We are seeing it this year, just as we saw it in the first half of the first decade of this century. The Patriots don’t have the most talent, but they get the most out of the talent they have. They don’t beat themselves. They beat you with special teams (Miami). They beat you when you lead them, 20-10, in the fourth (Baltimore). They beat you when you leave the ball on the ground and shoot yourself in the foot with penalties (San Diego). They beat you when you drop passes, can’t convert from the red zone, and miss tackles (Minnesota).

They take care of the football. New England has the fewest fumbles in the league.

Pass protection? The offensive line gives Tom Brady enough time to read a Mitch Albom book when Brady drops back to pass.

Clever timeouts? When the Patriot defense calls a timeout after seeing an offensive set, the ensuing play usually results in New England stoning the opponent. When Brady calls time after seeing something he doesn’t like, the next play ends up going for a first down.

Halftime adjustments? New England leads the NFL in second-half scoring. Because Bill is smarter than everybody else.

The Patriots play situation football — just like the night in 2003 when they intentionally hiked the ball off their own goal post against the Broncos. The late-game ploy allowed them to win at Denver.

They even beat you by trying not to score.

That’s right, people. Anybody can practice scoring touchdowns. The Patriots practice not scoring TDs. Leading Minnesota, 21-18, the Patriots had a first-and-goal from the 1 with 3:18 left. Minnesota was out of timeouts. Concluding that seconds were more important than points, the Patriots called plays that were designed to avoid the end zone. Brady carried twice, going nowhere. After the two-minute warning, Green-Ellis was allowed to go into the end zone to make it 28-18. The Vikings had zero chance at the two possessions necessary to tie the game.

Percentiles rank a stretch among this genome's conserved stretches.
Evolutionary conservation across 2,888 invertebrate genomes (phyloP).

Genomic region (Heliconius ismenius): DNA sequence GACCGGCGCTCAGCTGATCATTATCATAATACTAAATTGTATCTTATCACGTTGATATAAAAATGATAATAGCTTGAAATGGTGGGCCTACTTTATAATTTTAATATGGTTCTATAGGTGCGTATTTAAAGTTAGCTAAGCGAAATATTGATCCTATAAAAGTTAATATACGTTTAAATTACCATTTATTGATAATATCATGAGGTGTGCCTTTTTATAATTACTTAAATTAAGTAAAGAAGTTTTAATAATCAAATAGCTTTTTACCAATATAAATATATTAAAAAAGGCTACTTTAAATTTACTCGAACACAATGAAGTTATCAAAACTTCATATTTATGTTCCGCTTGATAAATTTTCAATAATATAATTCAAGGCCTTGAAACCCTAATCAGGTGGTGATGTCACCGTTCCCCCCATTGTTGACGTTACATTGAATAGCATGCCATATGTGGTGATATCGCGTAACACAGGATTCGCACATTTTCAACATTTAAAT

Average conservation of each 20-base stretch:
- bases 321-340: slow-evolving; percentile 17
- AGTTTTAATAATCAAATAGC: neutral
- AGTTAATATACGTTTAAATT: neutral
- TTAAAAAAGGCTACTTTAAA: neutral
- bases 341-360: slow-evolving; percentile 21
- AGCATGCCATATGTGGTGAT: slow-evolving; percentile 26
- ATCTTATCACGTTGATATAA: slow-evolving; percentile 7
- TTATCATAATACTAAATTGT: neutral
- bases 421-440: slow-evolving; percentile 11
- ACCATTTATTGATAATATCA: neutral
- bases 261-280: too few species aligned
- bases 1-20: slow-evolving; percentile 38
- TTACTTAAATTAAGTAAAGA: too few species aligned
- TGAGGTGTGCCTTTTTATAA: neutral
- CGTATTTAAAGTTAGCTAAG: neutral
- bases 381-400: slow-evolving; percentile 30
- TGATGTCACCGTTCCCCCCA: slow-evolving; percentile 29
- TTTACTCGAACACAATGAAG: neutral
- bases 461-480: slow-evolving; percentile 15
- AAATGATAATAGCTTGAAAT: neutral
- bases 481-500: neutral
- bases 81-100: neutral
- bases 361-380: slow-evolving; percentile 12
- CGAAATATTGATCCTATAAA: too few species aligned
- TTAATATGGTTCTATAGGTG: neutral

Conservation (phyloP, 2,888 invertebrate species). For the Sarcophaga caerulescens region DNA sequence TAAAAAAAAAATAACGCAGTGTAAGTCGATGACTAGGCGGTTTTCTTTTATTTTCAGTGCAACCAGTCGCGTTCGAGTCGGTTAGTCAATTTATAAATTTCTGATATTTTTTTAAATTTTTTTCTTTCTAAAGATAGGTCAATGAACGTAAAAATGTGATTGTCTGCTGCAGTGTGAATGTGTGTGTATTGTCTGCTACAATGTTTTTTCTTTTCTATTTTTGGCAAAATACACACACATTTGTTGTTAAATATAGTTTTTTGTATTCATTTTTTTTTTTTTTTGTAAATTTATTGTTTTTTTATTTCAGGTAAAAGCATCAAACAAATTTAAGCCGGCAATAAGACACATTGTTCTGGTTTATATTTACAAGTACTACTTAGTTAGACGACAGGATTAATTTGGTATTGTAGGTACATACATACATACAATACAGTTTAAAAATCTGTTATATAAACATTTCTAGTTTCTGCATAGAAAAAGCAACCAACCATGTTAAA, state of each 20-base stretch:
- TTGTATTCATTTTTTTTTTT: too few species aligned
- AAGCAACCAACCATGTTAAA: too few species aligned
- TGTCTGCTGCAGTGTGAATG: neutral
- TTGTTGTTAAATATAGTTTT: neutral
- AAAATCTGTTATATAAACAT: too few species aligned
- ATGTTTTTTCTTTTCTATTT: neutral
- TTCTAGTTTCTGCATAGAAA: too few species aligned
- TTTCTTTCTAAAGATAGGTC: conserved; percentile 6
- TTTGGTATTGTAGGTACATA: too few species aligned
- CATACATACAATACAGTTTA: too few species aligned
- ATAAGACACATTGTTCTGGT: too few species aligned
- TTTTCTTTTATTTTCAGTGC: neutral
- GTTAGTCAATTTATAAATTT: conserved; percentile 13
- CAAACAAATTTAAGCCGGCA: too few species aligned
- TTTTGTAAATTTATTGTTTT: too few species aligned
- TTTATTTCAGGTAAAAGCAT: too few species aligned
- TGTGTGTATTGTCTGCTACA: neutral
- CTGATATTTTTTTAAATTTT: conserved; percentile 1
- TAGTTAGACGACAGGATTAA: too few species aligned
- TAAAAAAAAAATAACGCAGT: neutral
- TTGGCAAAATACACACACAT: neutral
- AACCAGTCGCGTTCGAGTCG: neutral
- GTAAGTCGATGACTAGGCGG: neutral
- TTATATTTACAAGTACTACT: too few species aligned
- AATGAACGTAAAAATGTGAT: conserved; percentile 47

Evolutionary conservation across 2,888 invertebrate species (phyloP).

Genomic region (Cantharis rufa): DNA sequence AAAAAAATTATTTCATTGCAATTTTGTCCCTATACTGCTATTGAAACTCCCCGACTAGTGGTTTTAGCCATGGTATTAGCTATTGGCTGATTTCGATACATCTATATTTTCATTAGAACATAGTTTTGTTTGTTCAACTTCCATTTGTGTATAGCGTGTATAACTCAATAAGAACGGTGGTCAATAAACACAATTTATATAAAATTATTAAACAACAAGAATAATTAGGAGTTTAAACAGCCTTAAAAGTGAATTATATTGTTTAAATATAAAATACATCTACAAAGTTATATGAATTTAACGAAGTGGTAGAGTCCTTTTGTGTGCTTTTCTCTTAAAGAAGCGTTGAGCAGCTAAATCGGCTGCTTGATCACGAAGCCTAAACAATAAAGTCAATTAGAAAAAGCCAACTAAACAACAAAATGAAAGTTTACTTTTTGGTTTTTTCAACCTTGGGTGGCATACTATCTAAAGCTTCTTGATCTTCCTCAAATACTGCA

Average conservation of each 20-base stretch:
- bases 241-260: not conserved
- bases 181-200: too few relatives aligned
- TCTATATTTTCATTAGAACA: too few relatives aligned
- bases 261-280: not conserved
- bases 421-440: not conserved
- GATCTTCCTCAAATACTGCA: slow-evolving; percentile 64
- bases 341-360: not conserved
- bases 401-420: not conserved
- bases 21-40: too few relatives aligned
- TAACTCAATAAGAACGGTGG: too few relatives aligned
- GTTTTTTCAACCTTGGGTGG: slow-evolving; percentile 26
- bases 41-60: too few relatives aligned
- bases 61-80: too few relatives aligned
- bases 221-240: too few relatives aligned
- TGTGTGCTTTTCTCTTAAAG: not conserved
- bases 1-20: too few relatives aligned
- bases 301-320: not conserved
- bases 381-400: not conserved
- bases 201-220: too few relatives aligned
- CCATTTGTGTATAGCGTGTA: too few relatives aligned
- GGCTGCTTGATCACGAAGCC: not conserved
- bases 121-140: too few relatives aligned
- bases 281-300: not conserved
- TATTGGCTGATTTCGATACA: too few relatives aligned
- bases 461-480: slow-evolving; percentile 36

I’m sure the Lions are good at designing plays that do not result in touchdowns, but only the Patriots do it on purpose.

Belichick is getting it done as head coach, general manager, defensive coordinator, offensive coordinator, traveling secretary (bet Manny Ramirez wouldn’t shove Bill), video director, and sports talk radio host. I heard he flawlessly piloted the team charter to Cleveland yesterday. Chesley Sullenberger has nothing on Bill Belichick.

The Randy Moss mess only solidifies the legend of Bill. The Patriots got three years and four games out of Moss. Seeing the future perfectly, Belichick shed Moss after Game 4 and got a third-round pick. Four weeks later, Moss was fired by the Vikings one day after coming to Foxborough and praying at the altar of Bill.

It turns out that getting rid of Moss was the sure sign that Belichick was going back to what worked here from 2001-05. Talent comes and goes. The system is forever.

These people in Ohio still hate Belichick and think he’s a doofus. Maybe it’s time they gave up and got on board. The Pro Football Hall of Fame is just an hour south of Cleveland Browns Stadium.

Dan Shaughnessy is a Globe columnist. He can be reached at dshaughnessy@globe.com.